Home LATEST NEWS HEALTH Seasonal depression could be even more depressing this winter

Seasonal depression could be even more depressing this winter

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About 15% of Canadians have mild symptoms of seasonal depression each winter: feelings of sadness, decreased pleasure in life, persistent fatigue, a desire to sleep too much, a significant increase in appetite and a desire to eat foods that are too rich. in fat and sugar.

These symptoms can worsen when there are collective tragedies, however, according to Erin Michalak, professor of psychiatry at the University of British Columbia. She mentions among other things the COVID-19 pandemic, in addition to the forest fires and floods that have taken place in the province.

I feel like it’s a year where there is stress on top of stress, on top of other stresses, she comments.

A sign that indicates

Some activities had to be canceled due to new COVID-19 restrictions.

Photo: TurnedNews.com / Maggie MacPherson

Even without being directly impacted by this year’s natural disasters, it is possible to experience an indirect trauma when one feels they could have happened to us, says Katie Hayes, senior policy analyst at Health Canada who studies the links between climate change and mental health.

With the new restrictions to curb the spread of the Omicron variant reducing gatherings across the country, it may be more difficult to find activities to cheer up, believes Erin Michalak.

So how do you keep your spirits up? Here are a few tips.

Let in the light

Just opening your blinds or curtains every morning to let in natural light could improve your mood during the winter months, according to Natasha Sharma, a former therapist turned wellness entrepreneur, writer and speaker.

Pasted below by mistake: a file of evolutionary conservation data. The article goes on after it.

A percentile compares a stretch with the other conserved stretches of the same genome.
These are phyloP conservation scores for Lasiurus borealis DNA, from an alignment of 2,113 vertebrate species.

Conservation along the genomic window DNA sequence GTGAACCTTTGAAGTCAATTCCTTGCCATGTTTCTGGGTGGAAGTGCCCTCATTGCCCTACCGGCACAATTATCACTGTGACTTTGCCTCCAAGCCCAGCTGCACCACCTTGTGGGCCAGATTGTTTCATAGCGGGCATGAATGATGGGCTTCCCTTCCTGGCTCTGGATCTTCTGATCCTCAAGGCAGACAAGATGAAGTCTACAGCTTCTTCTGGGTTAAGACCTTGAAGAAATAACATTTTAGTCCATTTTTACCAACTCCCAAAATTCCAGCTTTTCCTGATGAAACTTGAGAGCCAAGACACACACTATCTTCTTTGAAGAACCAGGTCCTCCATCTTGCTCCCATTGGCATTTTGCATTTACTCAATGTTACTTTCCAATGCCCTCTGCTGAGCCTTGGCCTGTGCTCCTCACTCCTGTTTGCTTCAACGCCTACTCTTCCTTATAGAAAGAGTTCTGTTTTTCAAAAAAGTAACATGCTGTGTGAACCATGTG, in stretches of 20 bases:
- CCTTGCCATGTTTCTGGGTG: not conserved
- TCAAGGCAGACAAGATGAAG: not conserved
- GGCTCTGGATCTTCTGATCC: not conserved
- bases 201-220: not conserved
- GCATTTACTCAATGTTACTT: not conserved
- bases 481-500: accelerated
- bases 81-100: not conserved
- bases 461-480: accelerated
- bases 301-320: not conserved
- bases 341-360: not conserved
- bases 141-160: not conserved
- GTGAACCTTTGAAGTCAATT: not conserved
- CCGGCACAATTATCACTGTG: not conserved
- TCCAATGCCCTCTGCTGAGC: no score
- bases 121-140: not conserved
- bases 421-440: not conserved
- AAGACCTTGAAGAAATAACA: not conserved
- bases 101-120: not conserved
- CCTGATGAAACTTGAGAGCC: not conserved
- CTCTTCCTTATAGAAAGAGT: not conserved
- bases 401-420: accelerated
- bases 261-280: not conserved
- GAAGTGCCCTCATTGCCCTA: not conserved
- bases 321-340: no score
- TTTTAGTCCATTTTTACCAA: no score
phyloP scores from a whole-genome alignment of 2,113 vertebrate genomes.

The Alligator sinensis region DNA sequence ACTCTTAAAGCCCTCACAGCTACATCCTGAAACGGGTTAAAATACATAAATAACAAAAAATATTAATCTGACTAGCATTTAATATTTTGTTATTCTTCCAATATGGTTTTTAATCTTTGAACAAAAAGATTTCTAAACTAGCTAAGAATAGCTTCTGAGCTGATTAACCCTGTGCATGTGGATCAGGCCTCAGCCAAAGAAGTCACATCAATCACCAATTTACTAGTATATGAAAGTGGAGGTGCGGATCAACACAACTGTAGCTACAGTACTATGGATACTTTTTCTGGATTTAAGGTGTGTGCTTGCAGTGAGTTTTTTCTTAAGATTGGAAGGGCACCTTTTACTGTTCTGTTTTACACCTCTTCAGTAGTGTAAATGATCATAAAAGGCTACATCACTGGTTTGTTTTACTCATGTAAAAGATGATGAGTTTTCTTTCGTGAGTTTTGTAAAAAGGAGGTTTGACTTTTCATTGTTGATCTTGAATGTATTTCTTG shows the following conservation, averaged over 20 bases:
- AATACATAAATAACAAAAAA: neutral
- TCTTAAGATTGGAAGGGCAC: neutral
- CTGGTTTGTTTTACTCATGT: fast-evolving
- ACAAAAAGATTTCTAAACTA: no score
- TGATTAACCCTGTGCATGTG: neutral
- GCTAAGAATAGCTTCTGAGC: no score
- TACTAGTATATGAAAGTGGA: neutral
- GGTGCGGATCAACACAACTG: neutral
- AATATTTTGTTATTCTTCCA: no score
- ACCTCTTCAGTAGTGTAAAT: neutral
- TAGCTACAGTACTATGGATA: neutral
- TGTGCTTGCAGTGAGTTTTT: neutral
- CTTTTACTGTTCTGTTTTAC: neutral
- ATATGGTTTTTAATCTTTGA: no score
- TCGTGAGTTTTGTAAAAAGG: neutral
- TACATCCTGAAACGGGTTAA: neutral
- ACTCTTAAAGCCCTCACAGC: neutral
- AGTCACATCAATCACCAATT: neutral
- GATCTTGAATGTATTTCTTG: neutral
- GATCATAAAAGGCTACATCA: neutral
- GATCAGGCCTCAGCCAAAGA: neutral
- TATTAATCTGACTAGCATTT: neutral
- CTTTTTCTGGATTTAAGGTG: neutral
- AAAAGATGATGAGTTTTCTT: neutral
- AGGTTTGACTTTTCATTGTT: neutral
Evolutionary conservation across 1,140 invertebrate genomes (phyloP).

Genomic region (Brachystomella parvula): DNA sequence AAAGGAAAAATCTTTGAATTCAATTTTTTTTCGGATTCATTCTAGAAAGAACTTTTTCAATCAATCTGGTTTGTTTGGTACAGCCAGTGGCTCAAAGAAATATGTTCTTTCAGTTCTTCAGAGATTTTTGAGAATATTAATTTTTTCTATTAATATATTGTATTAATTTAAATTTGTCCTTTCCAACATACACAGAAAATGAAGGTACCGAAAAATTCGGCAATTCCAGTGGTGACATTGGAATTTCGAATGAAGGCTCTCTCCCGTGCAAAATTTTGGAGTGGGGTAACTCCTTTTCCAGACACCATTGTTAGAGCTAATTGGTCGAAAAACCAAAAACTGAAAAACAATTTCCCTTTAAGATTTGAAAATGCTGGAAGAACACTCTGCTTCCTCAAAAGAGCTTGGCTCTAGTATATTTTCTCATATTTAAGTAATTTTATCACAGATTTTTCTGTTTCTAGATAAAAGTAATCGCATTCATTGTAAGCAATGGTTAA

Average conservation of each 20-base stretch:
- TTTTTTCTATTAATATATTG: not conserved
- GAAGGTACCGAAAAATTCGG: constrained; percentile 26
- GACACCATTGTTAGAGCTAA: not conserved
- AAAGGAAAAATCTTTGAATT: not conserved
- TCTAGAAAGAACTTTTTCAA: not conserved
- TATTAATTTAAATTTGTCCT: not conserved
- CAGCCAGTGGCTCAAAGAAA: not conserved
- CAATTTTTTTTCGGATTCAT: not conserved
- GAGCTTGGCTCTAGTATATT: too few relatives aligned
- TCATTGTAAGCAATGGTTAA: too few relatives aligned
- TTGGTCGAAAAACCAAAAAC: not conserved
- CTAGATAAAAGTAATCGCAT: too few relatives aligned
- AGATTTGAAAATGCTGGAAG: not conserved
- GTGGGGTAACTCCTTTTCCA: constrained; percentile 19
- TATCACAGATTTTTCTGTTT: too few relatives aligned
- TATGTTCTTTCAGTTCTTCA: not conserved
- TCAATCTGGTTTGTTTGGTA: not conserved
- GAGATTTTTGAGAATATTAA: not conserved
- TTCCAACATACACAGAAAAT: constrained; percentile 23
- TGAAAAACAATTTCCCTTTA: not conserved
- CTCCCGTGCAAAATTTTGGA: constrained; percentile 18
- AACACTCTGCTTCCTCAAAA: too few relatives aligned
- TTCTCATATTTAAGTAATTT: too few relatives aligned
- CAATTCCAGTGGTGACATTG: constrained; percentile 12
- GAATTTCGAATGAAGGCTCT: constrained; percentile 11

Light therapy, which uses a particular lamp to mimic natural sunlight, has been shown to be really useful for very severe cases of seasonal affective problems, she says.

Go play outside

Sticking your nose outside, even when it’s cold, can warm your spirits very well. Making sure we eat well, exercise, get outside and breathe fresh air is really important, as it interacts in a very significant way with our mood., she said.

However, you don’t have to become a gym junkie to see an improvement in our morale. You don’t have to be on a treadmill. Just be active, just move. You can go for a walk, but you can also just walk around your house, she adds.

A woman bundled up in a winter coat.

The great colds that are blowing over Western Canada make the practice of outdoor sports sometimes more difficult.

Photo: TurnedNews.com / Camille Vernet

The taste of doing nothing? Do something anyway

When we lack motivation, just starting a simple task can have an effect on our mood, says Natasha Sharma. It could be doing the dishes or even taking out the trash.

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